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Finding Fitness and Peace of Mind in Trail Work

The Regicides Trail near Lake Dawson is a beautiful and peaceful place to do trail work. The mountain laurel is in full bloom in June 2016.

As an active hiker, I believe it is important for people to give back by helping out with trail maintenance, even if it is only once a year. Volunteers are almost always the ones who maintain hiking trails, as paid staff is non-existent for this in state parks and a rarity in town parks and land trusts.

For many years I had various excuses as to why I did not do trail work, even though I talked about needing to get involved. Mostly my excuses related to the fact that I viewed trail work as an activity that would interfere with my hiking and bicycling.

I finally got involved on a regular basis in 2007 when I got lost one day on the Red Trail at West Rock Ridge State Park where the trail blazes had faded to non-existent. I contacted the state park supervisor and asked if I could reblaze the Red Trail. She readily agreed and that gradually led to my agreeing to take care of all the trails at the state park. I jokingly say that next time I agree to help out a state park, I should pick a smaller one, as West Rock has 1,722 acres and is about 6 miles long and nearly half a mile wide.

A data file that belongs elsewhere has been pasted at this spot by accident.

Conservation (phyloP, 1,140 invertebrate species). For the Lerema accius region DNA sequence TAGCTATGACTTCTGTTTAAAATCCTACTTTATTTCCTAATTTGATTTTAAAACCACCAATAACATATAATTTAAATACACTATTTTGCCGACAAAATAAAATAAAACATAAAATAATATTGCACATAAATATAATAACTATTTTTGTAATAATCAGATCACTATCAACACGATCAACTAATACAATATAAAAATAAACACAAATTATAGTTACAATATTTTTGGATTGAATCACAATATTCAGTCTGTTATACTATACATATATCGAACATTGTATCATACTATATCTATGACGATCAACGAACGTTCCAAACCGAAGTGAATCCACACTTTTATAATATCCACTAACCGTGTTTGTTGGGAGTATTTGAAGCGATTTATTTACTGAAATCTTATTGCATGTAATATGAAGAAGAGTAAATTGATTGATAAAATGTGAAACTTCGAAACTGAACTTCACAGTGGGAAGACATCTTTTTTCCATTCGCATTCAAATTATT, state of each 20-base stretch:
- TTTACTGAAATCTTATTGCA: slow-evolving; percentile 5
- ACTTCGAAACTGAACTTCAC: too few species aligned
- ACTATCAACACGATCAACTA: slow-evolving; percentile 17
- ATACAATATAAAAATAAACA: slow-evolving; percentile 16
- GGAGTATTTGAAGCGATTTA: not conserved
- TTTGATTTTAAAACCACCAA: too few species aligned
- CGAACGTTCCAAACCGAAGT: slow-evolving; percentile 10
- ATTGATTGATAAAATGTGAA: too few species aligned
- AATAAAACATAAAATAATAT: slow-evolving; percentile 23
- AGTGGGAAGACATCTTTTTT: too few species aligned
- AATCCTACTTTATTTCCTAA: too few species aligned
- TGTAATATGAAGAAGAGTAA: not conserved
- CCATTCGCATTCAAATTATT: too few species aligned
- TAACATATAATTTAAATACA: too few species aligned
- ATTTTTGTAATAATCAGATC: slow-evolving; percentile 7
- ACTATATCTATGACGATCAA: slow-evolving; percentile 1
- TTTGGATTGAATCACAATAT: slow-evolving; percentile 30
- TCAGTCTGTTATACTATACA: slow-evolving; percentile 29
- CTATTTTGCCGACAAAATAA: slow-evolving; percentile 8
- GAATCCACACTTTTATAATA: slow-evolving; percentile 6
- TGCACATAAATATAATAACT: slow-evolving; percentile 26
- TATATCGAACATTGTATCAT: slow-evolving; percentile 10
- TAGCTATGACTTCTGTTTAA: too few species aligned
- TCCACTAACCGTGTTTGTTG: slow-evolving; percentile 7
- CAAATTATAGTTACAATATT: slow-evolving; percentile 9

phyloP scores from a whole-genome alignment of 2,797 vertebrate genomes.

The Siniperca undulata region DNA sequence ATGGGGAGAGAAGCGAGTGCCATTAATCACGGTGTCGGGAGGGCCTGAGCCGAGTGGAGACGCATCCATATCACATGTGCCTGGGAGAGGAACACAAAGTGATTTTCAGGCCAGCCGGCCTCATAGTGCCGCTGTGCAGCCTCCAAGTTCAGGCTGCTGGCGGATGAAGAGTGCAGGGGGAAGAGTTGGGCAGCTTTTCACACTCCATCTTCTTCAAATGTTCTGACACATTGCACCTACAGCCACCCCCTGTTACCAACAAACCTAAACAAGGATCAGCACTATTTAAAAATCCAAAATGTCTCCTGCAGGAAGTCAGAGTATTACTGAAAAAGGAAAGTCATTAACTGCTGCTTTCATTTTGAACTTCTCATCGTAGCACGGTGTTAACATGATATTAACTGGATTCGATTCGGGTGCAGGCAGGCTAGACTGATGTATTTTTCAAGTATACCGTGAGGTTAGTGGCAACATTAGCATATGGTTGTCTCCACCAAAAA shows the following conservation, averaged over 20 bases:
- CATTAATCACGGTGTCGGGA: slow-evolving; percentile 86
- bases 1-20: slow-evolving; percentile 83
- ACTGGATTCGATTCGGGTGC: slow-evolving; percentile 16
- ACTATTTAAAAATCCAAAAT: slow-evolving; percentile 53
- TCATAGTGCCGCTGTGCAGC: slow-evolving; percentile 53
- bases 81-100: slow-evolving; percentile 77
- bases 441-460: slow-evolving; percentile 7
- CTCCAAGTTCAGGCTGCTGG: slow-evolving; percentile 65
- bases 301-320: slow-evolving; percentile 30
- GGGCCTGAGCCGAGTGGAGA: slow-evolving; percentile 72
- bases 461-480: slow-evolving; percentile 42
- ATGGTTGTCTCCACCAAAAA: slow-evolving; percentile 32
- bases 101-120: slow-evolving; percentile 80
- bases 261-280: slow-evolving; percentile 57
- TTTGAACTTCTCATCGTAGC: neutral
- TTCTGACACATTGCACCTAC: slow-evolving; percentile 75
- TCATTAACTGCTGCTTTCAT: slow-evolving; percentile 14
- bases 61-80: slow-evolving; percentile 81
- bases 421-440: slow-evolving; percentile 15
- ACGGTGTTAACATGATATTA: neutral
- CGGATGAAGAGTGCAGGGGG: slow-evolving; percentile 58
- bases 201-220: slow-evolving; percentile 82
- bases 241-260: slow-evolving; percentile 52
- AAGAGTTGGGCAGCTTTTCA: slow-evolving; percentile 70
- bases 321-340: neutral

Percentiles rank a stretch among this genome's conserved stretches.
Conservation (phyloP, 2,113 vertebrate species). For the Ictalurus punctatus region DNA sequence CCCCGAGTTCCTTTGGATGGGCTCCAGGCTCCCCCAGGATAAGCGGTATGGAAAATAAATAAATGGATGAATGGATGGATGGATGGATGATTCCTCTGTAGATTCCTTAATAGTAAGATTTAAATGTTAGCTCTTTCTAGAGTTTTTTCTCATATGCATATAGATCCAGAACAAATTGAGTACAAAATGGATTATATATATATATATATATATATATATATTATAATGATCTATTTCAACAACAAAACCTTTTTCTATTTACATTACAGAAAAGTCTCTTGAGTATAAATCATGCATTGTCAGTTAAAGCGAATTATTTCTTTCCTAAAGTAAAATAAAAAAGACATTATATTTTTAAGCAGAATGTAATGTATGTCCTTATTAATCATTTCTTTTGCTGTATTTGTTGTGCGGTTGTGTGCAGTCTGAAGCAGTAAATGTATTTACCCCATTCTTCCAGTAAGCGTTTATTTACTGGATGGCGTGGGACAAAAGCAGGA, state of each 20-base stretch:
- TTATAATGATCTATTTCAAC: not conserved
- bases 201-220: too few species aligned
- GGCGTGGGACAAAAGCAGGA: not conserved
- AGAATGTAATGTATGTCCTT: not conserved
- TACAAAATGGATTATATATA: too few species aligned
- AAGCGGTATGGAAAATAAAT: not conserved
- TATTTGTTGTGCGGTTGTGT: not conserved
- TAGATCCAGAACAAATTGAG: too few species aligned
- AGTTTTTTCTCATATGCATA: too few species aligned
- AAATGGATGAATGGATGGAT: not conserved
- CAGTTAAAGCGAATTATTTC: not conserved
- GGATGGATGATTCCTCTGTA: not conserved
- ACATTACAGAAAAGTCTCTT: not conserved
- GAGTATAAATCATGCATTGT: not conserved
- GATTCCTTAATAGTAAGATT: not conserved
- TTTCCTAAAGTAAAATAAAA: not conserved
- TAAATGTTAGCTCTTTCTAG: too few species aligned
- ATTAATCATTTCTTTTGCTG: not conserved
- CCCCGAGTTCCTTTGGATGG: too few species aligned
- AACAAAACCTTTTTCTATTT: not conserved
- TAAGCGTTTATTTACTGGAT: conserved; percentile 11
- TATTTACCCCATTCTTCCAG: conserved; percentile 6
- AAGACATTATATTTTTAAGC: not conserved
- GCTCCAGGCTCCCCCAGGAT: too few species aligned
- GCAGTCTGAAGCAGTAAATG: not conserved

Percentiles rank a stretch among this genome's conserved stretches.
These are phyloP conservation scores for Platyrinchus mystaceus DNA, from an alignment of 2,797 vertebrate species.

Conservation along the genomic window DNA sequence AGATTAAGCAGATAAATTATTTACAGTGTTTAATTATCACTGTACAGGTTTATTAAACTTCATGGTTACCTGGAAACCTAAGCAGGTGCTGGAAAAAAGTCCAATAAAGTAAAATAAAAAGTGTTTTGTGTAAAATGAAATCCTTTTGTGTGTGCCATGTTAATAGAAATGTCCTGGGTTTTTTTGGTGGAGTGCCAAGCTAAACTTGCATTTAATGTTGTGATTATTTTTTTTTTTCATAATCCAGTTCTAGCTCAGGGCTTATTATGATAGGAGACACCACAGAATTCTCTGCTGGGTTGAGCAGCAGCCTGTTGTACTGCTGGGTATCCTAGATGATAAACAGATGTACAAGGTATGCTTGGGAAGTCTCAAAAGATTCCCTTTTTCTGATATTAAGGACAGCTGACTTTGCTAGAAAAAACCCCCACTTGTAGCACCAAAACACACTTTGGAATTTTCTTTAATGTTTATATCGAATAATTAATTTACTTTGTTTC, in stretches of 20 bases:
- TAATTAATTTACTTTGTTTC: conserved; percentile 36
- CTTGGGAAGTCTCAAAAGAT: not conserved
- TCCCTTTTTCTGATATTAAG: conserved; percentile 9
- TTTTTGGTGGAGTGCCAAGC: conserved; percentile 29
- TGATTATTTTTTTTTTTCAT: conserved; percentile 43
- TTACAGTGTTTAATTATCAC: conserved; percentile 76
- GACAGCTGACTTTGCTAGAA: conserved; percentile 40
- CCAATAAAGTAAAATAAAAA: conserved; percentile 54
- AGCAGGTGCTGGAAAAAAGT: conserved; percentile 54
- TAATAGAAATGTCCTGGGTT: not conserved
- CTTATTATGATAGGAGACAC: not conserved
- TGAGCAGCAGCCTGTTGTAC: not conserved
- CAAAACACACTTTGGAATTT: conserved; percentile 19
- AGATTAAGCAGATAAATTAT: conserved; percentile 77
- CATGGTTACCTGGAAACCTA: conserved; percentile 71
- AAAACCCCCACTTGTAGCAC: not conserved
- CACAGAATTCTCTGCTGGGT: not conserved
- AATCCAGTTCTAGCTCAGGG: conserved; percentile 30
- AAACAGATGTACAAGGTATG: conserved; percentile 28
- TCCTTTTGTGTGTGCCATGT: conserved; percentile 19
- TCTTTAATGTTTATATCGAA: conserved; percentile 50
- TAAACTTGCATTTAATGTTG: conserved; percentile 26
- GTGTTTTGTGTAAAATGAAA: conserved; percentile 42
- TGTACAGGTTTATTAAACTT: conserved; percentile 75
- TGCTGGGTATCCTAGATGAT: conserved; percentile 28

When I try to get others involved, many sound like I did, thanking me for what I do, but responding, “That’s not my thing.”

My response is to say that there is little difference between a hike and trail maintenance. Instead of simply walking through the woods, as you would on a hike, when you are doing trail maintenance, you stop to improve the trail, which typically involves nipping off an overhanging branch, tossing a dead branch off the trail (which I have always done anyway), or painting a blaze.

Keeping physically fit is important for everyone at a time when people are suffering from obesity, diabetes and heart disease related to inactivity. Staying mentally calm is another important component of a healthy life.

I derive many benefits from doing trail work.

Trail work is a creative process as I determine the best way to keep a trail in good condition through blazing, pruning and erosion control. I have built wooden bridges and boardwalks, installed rock steps and waterbars, and rerouted eroded trails.

Trail maintenance is a full body workout as I am walking, cutting trees and shrubs, and pulling out vines and other invasive plants. A 30 to 60 minute workout at the gym is no match for three to four hours out on the trail. An hour is about all I can tolerate the gym, and I certainly could not work out there for three or more hours.

Trail maintenance is also deeply stress relieving because, as I am working, I am fully concentrated on what I am doing, which clears my mind of anything that might be distracting or distressing.

When I finish a bicycle ride or a hike, I look back at the day, enjoying the scenery and the companionship of those who joined me.

Trail maintenance is emotionally satisfying because when I am done, I can see the benefit of what I improved. As I head for home, I leave the woods knowing that over time all these conditions are true:

  • The trails are marked more clearly
  • People can walk without encountering trees blocking the trail